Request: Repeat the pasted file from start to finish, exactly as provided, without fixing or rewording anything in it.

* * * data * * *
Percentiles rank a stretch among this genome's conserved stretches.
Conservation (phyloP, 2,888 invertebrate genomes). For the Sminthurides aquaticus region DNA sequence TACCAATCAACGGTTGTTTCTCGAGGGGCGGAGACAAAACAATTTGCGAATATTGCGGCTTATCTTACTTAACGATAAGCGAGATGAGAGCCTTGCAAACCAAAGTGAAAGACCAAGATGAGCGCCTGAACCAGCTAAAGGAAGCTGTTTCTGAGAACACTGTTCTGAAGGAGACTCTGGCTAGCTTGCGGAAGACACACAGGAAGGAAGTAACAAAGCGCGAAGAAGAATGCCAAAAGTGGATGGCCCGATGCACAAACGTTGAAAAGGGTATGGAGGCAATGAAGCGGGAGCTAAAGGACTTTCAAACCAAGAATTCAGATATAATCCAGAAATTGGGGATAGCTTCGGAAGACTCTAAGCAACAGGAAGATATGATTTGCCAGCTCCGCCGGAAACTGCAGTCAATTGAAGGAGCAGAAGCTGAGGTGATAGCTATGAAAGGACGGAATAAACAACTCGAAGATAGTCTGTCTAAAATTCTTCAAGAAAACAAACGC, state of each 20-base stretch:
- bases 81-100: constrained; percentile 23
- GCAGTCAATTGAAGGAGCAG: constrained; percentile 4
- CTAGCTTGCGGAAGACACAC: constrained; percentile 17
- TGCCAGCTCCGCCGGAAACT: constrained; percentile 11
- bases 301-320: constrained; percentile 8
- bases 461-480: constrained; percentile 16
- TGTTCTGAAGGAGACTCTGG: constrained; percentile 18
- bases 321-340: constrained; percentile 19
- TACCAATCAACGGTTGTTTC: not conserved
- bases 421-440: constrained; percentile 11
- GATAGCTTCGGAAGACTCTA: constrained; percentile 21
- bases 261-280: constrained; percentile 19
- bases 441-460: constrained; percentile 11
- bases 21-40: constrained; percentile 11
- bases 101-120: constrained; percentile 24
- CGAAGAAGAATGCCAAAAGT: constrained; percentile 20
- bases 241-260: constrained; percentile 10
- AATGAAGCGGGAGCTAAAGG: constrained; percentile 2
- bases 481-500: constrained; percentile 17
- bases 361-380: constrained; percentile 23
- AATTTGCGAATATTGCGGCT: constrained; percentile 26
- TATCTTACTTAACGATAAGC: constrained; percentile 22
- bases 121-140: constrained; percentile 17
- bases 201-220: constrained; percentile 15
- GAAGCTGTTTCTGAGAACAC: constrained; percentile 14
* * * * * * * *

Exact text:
Percentiles rank a stretch among this genome's conserved stretches.
Conservation (phyloP, 2,888 invertebrate genomes). For the Sminthurides aquaticus region DNA sequence TACCAATCAACGGTTGTTTCTCGAGGGGCGGAGACAAAACAATTTGCGAATATTGCGGCTTATCTTACTTAACGATAAGCGAGATGAGAGCCTTGCAAACCAAAGTGAAAGACCAAGATGAGCGCCTGAACCAGCTAAAGGAAGCTGTTTCTGAGAACACTGTTCTGAAGGAGACTCTGGCTAGCTTGCGGAAGACACACAGGAAGGAAGTAACAAAGCGCGAAGAAGAATGCCAAAAGTGGATGGCCCGATGCACAAACGTTGAAAAGGGTATGGAGGCAATGAAGCGGGAGCTAAAGGACTTTCAAACCAAGAATTCAGATATAATCCAGAAATTGGGGATAGCTTCGGAAGACTCTAAGCAACAGGAAGATATGATTTGCCAGCTCCGCCGGAAACTGCAGTCAATTGAAGGAGCAGAAGCTGAGGTGATAGCTATGAAAGGACGGAATAAACAACTCGAAGATAGTCTGTCTAAAATTCTTCAAGAAAACAAACGC, state of each 20-base stretch:
- bases 81-100: constrained; percentile 23
- GCAGTCAATTGAAGGAGCAG: constrained; percentile 4
- CTAGCTTGCGGAAGACACAC: constrained; percentile 17
- TGCCAGCTCCGCCGGAAACT: constrained; percentile 11
- bases 301-320: constrained; percentile 8
- bases 461-480: constrained; percentile 16
- TGTTCTGAAGGAGACTCTGG: constrained; percentile 18
- bases 321-340: constrained; percentile 19
- TACCAATCAACGGTTGTTTC: not conserved
- bases 421-440: constrained; percentile 11
- GATAGCTTCGGAAGACTCTA: constrained; percentile 21
- bases 261-280: constrained; percentile 19
- bases 441-460: constrained; percentile 11
- bases 21-40: constrained; percentile 11
- bases 101-120: constrained; percentile 24
- CGAAGAAGAATGCCAAAAGT: constrained; percentile 20
- bases 241-260: constrained; percentile 10
- AATGAAGCGGGAGCTAAAGG: constrained; percentile 2
- bases 481-500: constrained; percentile 17
- bases 361-380: constrained; percentile 23
- AATTTGCGAATATTGCGGCT: constrained; percentile 26
- TATCTTACTTAACGATAAGC: constrained; percentile 22
- bases 121-140: constrained; percentile 17
- bases 201-220: constrained; percentile 15
- GAAGCTGTTTCTGAGAACAC: constrained; percentile 14